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Sony looking to scale back mobile operations

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Japanese consumer electronics giant Sony indicated it may be ready to throw in the towel on mobile handsets. In review of its overall corporate strategy, Sony is trying to convince investors it is focused on profitability and “Return of Equity” and has accordingly classified its business units according to how much it thinks they will contribute to this aim.

“Growth drivers” are business groups that Sony reckons might improve their profitability in the next few years. These include the gaming, media and music divisions. “Stable profit generators” are divisions that are profitable, but unlikely to become more so, such as the imaging, video and sound divisions.

“Areas focusing on volatility management”, apart from being a heroic exercise in corporate euphemising, is also the classification given to the problem children of the portfolio. For these the emphasis is on things like “curtailing risk” and limiting capital investment, and no amount of euphemising can disguise the impression that Sony feels these categories are more trouble than they’re worth.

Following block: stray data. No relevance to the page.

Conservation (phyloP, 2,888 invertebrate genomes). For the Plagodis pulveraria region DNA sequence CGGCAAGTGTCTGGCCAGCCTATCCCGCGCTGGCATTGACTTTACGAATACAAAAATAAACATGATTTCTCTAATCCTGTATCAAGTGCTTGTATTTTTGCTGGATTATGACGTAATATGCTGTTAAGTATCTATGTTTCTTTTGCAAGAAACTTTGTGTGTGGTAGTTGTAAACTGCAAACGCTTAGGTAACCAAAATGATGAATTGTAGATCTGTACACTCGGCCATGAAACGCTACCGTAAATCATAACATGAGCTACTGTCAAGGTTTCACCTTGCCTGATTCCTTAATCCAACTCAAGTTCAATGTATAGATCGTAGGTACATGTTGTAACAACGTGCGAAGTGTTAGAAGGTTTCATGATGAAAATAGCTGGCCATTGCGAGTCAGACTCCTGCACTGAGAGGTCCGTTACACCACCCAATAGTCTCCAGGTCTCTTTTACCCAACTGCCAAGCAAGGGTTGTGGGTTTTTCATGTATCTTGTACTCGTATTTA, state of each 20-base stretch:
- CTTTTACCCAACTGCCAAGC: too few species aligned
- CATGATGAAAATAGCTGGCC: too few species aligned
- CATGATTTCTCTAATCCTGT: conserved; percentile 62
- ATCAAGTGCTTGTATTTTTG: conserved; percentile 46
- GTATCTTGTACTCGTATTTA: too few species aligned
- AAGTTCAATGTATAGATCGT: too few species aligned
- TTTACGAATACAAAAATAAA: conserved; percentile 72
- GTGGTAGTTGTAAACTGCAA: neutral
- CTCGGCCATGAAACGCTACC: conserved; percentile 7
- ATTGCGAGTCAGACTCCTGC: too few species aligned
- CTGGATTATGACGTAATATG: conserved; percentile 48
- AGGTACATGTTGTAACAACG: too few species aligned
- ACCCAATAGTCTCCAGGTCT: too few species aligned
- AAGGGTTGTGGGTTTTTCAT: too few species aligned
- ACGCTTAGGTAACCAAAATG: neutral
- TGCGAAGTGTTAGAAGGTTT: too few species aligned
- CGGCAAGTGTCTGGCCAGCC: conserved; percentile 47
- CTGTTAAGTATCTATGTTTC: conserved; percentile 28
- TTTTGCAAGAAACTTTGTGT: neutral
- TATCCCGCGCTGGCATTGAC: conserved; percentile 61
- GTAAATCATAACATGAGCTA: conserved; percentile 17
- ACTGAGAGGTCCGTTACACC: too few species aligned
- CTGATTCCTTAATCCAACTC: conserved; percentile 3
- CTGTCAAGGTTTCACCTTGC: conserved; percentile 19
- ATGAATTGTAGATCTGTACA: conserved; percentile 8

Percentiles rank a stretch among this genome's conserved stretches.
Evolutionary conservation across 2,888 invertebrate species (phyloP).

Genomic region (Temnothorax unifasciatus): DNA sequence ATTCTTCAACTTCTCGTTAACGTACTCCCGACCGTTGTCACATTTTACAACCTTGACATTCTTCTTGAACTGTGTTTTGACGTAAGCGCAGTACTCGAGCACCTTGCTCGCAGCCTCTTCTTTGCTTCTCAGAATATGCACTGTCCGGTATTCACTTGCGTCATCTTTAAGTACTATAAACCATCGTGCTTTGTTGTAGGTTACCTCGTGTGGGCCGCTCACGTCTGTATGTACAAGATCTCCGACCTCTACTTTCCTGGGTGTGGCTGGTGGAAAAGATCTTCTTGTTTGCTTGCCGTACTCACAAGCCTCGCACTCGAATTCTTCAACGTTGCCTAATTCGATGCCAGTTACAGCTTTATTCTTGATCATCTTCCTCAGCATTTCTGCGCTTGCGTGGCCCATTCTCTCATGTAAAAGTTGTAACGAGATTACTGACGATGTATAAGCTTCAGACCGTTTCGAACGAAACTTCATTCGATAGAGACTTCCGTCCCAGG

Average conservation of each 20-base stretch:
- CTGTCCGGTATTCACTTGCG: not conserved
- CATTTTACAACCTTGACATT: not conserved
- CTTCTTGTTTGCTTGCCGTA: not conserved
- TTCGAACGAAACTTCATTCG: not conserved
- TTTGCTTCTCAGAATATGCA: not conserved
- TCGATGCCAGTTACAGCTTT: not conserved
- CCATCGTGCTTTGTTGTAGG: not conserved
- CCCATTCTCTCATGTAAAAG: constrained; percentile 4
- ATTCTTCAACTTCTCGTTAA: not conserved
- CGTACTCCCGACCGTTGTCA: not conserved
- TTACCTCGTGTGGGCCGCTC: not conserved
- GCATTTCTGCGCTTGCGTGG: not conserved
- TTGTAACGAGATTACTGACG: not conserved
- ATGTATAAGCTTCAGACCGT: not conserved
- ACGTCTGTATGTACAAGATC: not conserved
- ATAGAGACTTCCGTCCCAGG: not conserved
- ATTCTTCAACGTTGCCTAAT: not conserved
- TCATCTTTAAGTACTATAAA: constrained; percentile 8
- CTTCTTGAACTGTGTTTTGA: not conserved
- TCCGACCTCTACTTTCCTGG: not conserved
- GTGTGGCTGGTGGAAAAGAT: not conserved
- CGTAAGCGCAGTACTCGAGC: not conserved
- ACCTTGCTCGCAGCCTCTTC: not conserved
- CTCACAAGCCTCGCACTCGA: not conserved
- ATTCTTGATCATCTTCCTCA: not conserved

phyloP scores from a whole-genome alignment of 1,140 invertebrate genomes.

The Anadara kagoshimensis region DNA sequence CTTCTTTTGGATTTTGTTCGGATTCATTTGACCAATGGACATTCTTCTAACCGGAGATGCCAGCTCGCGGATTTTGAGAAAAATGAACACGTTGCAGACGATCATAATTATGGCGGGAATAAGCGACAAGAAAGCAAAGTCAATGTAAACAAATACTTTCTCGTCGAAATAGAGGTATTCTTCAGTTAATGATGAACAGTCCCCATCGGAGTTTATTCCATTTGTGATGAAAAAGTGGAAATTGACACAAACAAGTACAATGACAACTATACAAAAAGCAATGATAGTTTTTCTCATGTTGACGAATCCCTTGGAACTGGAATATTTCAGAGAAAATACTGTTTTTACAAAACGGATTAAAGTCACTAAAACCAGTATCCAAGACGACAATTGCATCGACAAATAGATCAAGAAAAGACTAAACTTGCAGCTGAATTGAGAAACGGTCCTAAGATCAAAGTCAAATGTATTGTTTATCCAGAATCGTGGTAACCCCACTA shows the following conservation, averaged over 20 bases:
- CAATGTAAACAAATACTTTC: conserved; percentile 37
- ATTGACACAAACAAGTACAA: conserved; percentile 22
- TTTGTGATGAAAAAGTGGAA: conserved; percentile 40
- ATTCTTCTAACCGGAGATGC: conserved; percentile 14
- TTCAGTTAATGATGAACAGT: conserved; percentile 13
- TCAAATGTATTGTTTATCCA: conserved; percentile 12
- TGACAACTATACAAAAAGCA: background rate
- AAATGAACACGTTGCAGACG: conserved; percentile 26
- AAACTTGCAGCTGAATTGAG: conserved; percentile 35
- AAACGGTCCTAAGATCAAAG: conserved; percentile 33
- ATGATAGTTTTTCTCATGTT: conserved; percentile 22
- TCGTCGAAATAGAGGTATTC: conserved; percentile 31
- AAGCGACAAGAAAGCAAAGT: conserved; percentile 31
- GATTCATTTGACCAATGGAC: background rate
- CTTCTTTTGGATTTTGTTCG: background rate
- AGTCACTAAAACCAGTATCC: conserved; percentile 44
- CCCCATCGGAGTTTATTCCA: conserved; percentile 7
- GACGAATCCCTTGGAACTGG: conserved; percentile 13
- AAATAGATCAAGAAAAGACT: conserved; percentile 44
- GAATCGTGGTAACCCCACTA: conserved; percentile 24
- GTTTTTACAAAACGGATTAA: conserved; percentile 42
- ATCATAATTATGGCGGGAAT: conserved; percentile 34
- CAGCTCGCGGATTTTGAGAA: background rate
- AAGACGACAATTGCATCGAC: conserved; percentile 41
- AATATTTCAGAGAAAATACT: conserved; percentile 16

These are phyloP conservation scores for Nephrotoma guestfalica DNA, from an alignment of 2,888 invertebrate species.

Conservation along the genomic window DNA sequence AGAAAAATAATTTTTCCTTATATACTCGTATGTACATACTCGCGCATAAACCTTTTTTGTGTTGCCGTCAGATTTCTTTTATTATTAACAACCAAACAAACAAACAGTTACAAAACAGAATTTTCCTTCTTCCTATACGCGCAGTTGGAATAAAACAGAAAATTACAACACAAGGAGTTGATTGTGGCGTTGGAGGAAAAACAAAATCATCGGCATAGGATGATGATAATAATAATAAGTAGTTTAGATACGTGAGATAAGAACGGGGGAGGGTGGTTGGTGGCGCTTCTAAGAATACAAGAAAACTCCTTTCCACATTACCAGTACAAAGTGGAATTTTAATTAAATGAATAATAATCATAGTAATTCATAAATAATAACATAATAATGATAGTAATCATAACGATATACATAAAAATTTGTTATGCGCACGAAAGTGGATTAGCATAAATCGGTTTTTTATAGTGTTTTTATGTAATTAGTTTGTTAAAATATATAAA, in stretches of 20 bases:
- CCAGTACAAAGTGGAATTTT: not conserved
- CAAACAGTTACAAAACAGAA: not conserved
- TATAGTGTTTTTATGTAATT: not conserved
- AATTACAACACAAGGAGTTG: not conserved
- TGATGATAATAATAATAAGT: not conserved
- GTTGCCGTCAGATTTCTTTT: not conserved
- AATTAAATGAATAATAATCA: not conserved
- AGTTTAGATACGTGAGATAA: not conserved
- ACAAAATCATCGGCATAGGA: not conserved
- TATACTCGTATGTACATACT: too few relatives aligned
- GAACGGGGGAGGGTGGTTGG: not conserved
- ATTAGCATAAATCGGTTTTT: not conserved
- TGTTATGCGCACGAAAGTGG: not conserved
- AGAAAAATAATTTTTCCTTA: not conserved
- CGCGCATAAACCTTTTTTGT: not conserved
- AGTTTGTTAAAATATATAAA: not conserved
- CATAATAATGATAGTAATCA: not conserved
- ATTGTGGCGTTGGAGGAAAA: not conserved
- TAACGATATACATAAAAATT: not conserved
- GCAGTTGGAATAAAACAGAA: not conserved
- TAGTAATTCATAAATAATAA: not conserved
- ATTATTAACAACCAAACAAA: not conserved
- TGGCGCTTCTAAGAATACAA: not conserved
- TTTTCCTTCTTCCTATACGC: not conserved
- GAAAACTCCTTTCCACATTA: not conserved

Only two divisions have been put in this corporate last chance saloon: TVs – which is hardly surprising since everyone has been struggling to make money out of them for a while – and Mobile Communications.

So, in essence, Sony is signalling a desire to limit its exposure to the mobile market – specifically smartphones – and maybe even pull out of it entirely some day. “By carefully selecting the territories and product areas it targets, Sony will seek to limit its capital investment and establish a business structure capable of securing stable profits,” said the statement. “The Company will also continue to explore potential alliances with other companies in these areas, in response to changes in the business landscape.”

The smartphone market has rapidly matured to the point that hardly anyone makes money from the hardware. This situation isn’t helped by the fact that Apple owns the premium end, but Android OEMs have long struggled to differentiate their devices and have consequently faced commoditisation.

Sony also said it plans to split out certain business units which, as was the case with Nokia, can sometimes be the precursor to a sale. However, as BlackBerry has found, it’s not exactly a seller’s market for smartphone OEMs right now.


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